An English Teacher's Perspective: Why The Great Gatsby Will Never Be a Great Film
Tobey Maguire as Nick Carraway in Baz Luhrmann's The Great Gatsby.
Photo by Warner Bros. Pictures
Before I begin dissecting my own interpretation of Fitzgerald's The Great Gatsby and why Hollywood will never make a cinematic masterpiece from the source material, I'd like to say that Baz Luhrmann's film is much better than the 1974 Robert Redford vehicle. It's all glossy fun and games, but that very well might also describe Fitzgerlald's novel. The story is certainly a parable of the American spirit of determination, but at the end of the day, it's about just another guy chasing just another girl.
And that's where Hollywood gets stuck. The Jack Clayton version sentimentalized the core love story to the point of sap, while Luhrmann is focused on the frenzied social backdrop that produced the nouveau riche Gatsby. The latter approach is by far the more entertaining, but it still doesn't come close to addressing why The Great Gatsby is considered by some to be an epitome of American fiction.
Nick Carraway is part of this problem. Both films treat the character as a disposable device for presenting the romance between Gatsby and Daisy Buchanan. The result is that both Sam Waterson's and Tobey Maguire's Carraway are annoying bystanders that seem to be getting in the way of a much more interesting story. The problem of Nick is why The Great Gatsby will never be a great film.
I'm guessing Hollywood people are not literary scholars, which is perfectly fine. Neither am I. But as someone who has read the novel as a grad student, I do know that the reason why Fitzgerald's work is seminal reading is because of what he's doing with the character of Nick. With this character, Fitzgerald has created the zenith of the unreliable narrator, a literary device film producers do not seem to understand.
In the opening chapter, Nick shares his father's advice of not judging others. "In consequence, I'm inclined to reserve all judgments, a habit that has opened up many curious natures to me and also made me the victim of not a few veteran bores." In one sentence, Nick asserts himself to be a non-biased party, yet, sees fit to pronounce certain of his acquaintances as "curious" or "bores."
And in case one hasn't seen the movie or read the book, Nick acts as an observer of the shrewdest sort. He makes opinionated pronouncements left and right, making villains of his cousin Daisy and her husband Tom without any real window into their personal interiors. What about one of the novels greatest lines? "You're worth the whole damn bunch put together," he tells Gatsby. Sounds pretty judgmental to me.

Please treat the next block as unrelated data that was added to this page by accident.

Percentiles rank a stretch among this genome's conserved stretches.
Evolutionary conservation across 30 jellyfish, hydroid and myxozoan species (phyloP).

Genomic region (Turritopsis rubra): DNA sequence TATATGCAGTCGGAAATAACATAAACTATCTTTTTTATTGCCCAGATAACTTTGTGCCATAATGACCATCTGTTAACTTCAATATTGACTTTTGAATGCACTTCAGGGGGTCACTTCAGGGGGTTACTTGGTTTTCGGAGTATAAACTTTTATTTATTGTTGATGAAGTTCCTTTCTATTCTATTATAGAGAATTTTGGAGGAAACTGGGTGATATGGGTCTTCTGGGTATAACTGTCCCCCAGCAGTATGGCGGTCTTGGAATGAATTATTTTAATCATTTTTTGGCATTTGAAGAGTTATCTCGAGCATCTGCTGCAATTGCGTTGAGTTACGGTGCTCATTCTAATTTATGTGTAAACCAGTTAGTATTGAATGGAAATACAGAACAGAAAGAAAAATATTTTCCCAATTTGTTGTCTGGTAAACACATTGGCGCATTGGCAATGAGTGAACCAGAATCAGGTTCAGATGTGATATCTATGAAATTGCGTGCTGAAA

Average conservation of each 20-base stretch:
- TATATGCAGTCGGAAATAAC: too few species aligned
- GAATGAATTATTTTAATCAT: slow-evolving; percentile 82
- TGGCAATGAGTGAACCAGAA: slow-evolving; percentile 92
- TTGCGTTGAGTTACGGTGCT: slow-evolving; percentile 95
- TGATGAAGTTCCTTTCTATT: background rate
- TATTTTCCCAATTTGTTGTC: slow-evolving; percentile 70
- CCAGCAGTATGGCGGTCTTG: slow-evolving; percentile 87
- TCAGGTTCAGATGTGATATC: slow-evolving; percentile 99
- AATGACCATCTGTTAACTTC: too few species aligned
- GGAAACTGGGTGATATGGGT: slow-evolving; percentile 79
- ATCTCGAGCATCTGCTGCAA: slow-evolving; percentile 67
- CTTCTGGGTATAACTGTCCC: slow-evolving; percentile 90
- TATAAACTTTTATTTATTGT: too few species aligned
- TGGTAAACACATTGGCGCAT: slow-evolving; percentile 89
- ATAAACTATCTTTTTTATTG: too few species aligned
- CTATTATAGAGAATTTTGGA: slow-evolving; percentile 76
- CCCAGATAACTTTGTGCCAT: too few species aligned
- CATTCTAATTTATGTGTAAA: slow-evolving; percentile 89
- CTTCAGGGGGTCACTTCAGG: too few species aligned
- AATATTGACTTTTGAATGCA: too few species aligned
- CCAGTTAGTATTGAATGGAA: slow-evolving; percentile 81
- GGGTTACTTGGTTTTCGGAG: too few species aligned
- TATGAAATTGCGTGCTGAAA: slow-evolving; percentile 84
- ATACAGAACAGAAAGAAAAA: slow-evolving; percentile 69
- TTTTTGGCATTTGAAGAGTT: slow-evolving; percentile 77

This is a problem because the reader cannot trust what Nick is saying. Why, exactly, is Gatsby great? Because Nick says so, and who is Nick other than an obsessed fanboy with an opinion? Without Nick's carefully filtered valence, the facts stand crude and unattractive. Gatsby is a crook in a nice suit, not a hard-working Horatio Alger character. Nick also spins Gatsby's quest for Daisy in the most romantic light possible, in turn making Daisy a villainess when she decides to stay with her husband Tom rather than run off with the King of West Egg.
However, Gatsby does not really love Daisy. Much like the green light on the pier that Gatsby is constantly reaching for, Daisy is symbolic of the aristocratic life he has craved since his impoverished childhood. Through manipulation and deceit, he has acquired the material possessions of an American prince. The last thing on his checklist is Daisy, the young belle of a prominent Louisville family who was out of his reach as a penniless soldier on the cusp of battle. He does not see Daisy as a person, but as an object to be acquired. Nick does not see this, or is not interested in seeing this, and construes her in a negative light for the benefit of his squeaky clean projection of Gatsby.
Which begs the question, how does Nick benefit from his connection to Gatsby? Well, that is an interpretation for the individual reader. But in my opinion, their relationship is more than a Jazz Age bromance. Gatsby is everything Nick will never be: wealthy, successful, charming, alluring, sexy. Gatsby is the man that Nick wants to be, and Nick, wide-eyed and boy-faced, craves it. He wants Gatsby for himself, and cannot comprehend why Daisy would ever rebuff him.
His hatred of Tom is equally warped. He rightfully disdains Tom's philandering ways, his conspicuous sense of power and entitlement. But he fails to see that Tom's love of Daisy, however abusive, is real. Gatsby's love for her is imaginary, rooted more in fantasy than in the precious moments that make life matter. All this sense of hope that Nick sees in Gatsby is smoke and mirrors. The man is a good imitation of a gentleman at best, but he's still an imitation.
Luhrmann got it right when he placed Nick in a mental institute, but it shouldn't have been for alcohol abuse. Nick is a man obsessed. Just like Gatsby never had a chance with Daisy, Nick never had a chance with Gatsby. Nick is bitter, and in his bitterness he creates the fiction of Jay Gatsby. If there is ever another movie adaptation, the director needs to shuck the character of Nick altogether. Then again, Nick might work, but only if he is played as man as sinister as the supposedly great Gatsby whom he loves.
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